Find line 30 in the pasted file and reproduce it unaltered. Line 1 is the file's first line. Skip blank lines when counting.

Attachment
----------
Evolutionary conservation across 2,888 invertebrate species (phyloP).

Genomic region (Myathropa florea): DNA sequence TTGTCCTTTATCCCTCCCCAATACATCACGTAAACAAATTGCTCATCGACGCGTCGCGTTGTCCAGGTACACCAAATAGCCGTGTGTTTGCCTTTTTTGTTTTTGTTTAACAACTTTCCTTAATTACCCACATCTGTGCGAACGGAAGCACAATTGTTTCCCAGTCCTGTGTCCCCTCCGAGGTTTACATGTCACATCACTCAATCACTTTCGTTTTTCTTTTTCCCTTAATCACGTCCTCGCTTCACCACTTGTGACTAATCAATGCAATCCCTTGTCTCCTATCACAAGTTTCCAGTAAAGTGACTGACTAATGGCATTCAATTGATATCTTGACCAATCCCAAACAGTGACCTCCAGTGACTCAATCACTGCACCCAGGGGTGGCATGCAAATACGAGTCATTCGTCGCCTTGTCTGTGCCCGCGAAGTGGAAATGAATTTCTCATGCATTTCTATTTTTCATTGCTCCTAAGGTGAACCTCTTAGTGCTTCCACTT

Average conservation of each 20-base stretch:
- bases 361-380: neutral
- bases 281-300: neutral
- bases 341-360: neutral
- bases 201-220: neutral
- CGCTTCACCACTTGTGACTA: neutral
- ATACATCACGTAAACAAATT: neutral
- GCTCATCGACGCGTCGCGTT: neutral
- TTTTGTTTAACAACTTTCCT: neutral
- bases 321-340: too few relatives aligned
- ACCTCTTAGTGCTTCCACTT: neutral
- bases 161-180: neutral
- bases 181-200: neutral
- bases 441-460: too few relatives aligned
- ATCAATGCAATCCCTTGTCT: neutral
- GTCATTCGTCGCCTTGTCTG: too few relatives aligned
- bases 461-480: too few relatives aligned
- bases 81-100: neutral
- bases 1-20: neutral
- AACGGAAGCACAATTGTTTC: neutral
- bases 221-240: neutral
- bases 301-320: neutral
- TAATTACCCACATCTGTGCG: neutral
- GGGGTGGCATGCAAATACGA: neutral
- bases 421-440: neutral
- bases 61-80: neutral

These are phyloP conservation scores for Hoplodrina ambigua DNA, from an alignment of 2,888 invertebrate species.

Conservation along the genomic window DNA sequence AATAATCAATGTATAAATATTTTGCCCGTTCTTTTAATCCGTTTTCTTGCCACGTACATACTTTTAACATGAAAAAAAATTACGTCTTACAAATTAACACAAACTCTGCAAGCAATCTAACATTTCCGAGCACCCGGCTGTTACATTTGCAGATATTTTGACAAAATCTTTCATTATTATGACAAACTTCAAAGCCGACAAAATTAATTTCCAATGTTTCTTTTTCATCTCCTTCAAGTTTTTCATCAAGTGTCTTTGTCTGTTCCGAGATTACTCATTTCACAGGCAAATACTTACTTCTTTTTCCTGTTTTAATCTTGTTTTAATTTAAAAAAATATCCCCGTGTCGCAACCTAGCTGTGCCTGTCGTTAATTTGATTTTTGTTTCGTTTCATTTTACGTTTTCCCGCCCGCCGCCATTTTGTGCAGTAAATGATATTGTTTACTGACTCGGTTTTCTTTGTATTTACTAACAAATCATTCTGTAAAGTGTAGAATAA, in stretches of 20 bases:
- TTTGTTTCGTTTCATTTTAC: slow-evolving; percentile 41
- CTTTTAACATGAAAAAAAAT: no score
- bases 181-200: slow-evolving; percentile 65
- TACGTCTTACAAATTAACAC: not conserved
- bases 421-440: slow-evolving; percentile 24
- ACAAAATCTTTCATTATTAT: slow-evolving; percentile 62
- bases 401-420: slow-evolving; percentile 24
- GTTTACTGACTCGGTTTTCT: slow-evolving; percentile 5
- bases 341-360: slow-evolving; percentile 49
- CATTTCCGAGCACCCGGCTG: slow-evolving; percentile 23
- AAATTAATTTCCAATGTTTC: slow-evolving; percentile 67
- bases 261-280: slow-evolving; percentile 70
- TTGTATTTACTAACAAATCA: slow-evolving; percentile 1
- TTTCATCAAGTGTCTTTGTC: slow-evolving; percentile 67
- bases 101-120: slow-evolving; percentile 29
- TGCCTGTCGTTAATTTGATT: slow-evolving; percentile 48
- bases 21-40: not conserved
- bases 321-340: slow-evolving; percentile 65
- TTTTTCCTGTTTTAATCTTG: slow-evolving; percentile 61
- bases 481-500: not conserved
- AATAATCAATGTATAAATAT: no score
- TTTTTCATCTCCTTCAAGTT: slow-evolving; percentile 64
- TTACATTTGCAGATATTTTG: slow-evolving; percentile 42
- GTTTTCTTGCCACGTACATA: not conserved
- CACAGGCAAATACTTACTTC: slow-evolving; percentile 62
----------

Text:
Conservation along the genomic window DNA sequence AATAATCAATGTATAAATATTTTGCCCGTTCTTTTAATCCGTTTTCTTGCCACGTACATACTTTTAACATGAAAAAAAATTACGTCTTACAAATTAACACAAACTCTGCAAGCAATCTAACATTTCCGAGCACCCGGCTGTTACATTTGCAGATATTTTGACAAAATCTTTCATTATTATGACAAACTTCAAAGCCGACAAAATTAATTTCCAATGTTTCTTTTTCATCTCCTTCAAGTTTTTCATCAAGTGTCTTTGTCTGTTCCGAGATTACTCATTTCACAGGCAAATACTTACTTCTTTTTCCTGTTTTAATCTTGTTTTAATTTAAAAAAATATCCCCGTGTCGCAACCTAGCTGTGCCTGTCGTTAATTTGATTTTTGTTTCGTTTCATTTTACGTTTTCCCGCCCGCCGCCATTTTGTGCAGTAAATGATATTGTTTACTGACTCGGTTTTCTTTGTATTTACTAACAAATCATTCTGTAAAGTGTAGAATAA, in stretches of 20 bases: